Monday, February 22, 2010

Marketing Contemporary Music (1)

More food for thought: Marketing Contemporary Music (article by Greg Sandow in the New York TImes; click link to view entire article).

The article's final paragraph seems to summarize the author's thesis:

Should we be trying to educate the classical music audience...? Why talk as if there's something wrong with it [contemporary classical music], as if it has a disease that needs curing? Instead, let's arouse it, excite it and draw new people to new kinds of artistic musical events. That way, even large institutions might renew themselves and heal the split between contemporary classical music and the rest of the arts.

What do you think?


If you like Mr. Sandow's writing, please check out some of the many links to his other articles on his home page.


Aiden Hartery said...

I really think that there should be more attention and education devoted to contemporary classical music.
I do think that part of the problem is directed at concert halls who program shows and seasons with only the same ol' pieces that everyone is used to and has grown to love. It totally makes sense why venues do this of course. They need an audience to pay for funding and whatnot, and to ensure a good audience, there needs to be music that is pleasing and will draw a profitable crowd.
But there should be more chances taken and more opportunities for audiences to learn to accept and love works but new and current composers. There are some outstanding works being composer, and have been composed in the last century, but it is often dusted under the rug, and assumptions are made that people just won't like it.
If symphony's continue to just play works by Beethoven and Mahler, then what is the point of even composing in the first place? That is an absurd question, and it really gets me going to even think about it, but it is a sad truth.

If more people are educated, and learn the newly developing techniques and practices of modern music, they will quickly develop a liking towards it.

Hopefully in the future, there will be a bigger drive for contemporary music, especially because there is always a rising number of promising and talented composers come into the scene.

Siobhan said...

I think your link is broken, but I googled and found the same article from this slightly different URL:

Greg offers an inspiring insight on how to engage society in modern music. I especially like the idea of changing the setting and mood from a solemn concert hall to a party mood in a rock club. This idea has the potential to captivate a completely different clientele in new and exciting ways.

I think that 'educating' society on modern classical music is an elitist way of looking at this situation. I prefer to think of it as 'engaging' and 'exposing' society to these new sounds.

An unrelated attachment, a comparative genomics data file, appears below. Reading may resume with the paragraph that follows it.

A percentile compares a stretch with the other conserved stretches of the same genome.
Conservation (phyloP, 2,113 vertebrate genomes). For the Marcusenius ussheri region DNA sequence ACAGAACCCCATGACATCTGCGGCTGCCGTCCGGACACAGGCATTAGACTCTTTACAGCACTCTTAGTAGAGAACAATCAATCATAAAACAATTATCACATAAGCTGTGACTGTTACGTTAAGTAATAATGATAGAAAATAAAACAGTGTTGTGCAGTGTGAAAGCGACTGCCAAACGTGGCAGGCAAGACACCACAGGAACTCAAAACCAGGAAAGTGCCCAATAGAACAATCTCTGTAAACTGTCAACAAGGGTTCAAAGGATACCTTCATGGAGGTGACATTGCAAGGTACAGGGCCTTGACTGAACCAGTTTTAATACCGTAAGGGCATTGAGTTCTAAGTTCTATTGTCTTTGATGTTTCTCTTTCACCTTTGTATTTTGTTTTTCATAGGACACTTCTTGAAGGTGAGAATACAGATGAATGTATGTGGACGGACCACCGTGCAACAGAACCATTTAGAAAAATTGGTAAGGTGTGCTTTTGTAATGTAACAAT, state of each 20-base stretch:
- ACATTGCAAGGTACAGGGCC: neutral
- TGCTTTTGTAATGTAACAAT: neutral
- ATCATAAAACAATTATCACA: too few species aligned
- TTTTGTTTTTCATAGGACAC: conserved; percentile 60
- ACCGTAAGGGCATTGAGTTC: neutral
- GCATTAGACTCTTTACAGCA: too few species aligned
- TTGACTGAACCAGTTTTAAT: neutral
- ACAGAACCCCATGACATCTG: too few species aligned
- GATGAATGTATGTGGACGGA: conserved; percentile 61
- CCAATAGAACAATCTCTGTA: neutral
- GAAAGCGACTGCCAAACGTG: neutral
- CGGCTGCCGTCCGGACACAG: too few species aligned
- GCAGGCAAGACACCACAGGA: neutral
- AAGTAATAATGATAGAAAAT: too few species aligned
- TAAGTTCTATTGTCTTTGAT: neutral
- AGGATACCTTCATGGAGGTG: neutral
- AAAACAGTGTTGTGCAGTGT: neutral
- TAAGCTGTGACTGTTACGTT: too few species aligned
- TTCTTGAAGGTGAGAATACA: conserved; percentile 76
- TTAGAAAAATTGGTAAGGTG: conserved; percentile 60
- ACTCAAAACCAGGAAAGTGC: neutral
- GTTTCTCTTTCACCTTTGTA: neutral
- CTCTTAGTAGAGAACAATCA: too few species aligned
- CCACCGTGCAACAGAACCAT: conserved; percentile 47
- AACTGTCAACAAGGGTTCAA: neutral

Flutiano said...

The link in this article is broken, but this one works -

This article poses a challenge to those of us composing new music, and that is how are we going to get it heard? How do we find the people who would enjoy our music, and connect them to it?

The classical music audience goes to hear music that they are familiar with. "In Milwaukee, an enterprising contemporary group, Present Music -- which gets up to 700 people at some of its events and impressively sells more than 200 subscriptions to its six-concert season -- has a similar philosophy. 'You can look down from the stage, and see the earrings and nose rings and different- colored hair," said its director, Kevin Stalheim. "If I were going for mailing lists, I'd go to the art museum and modern dance companies, not the Milwaukee Symphony.'" Do we put up our posters beside those of modern dance companies, or make them in similar styles, or plaster them in and around art museums? How do we let people know what our music sounds like, in order to entice them to come out to hear it?

I like the idea that there is a different audience for contemporary music. However I also think there is overlap. For example, I love hearing classical music in concert, as well as modern music (at least some of it). I wonder if there is more connection between a contemporary music audience and an early music audience - if people who enjoy listening to baroque music on baroque instruments are more likely to enjoy contemporary music than the traditional classical music audience. Both of these types of music employ sounds that are not part of our regular soundscapes and are novel and invigorating, for audience members who like a bit of adventure.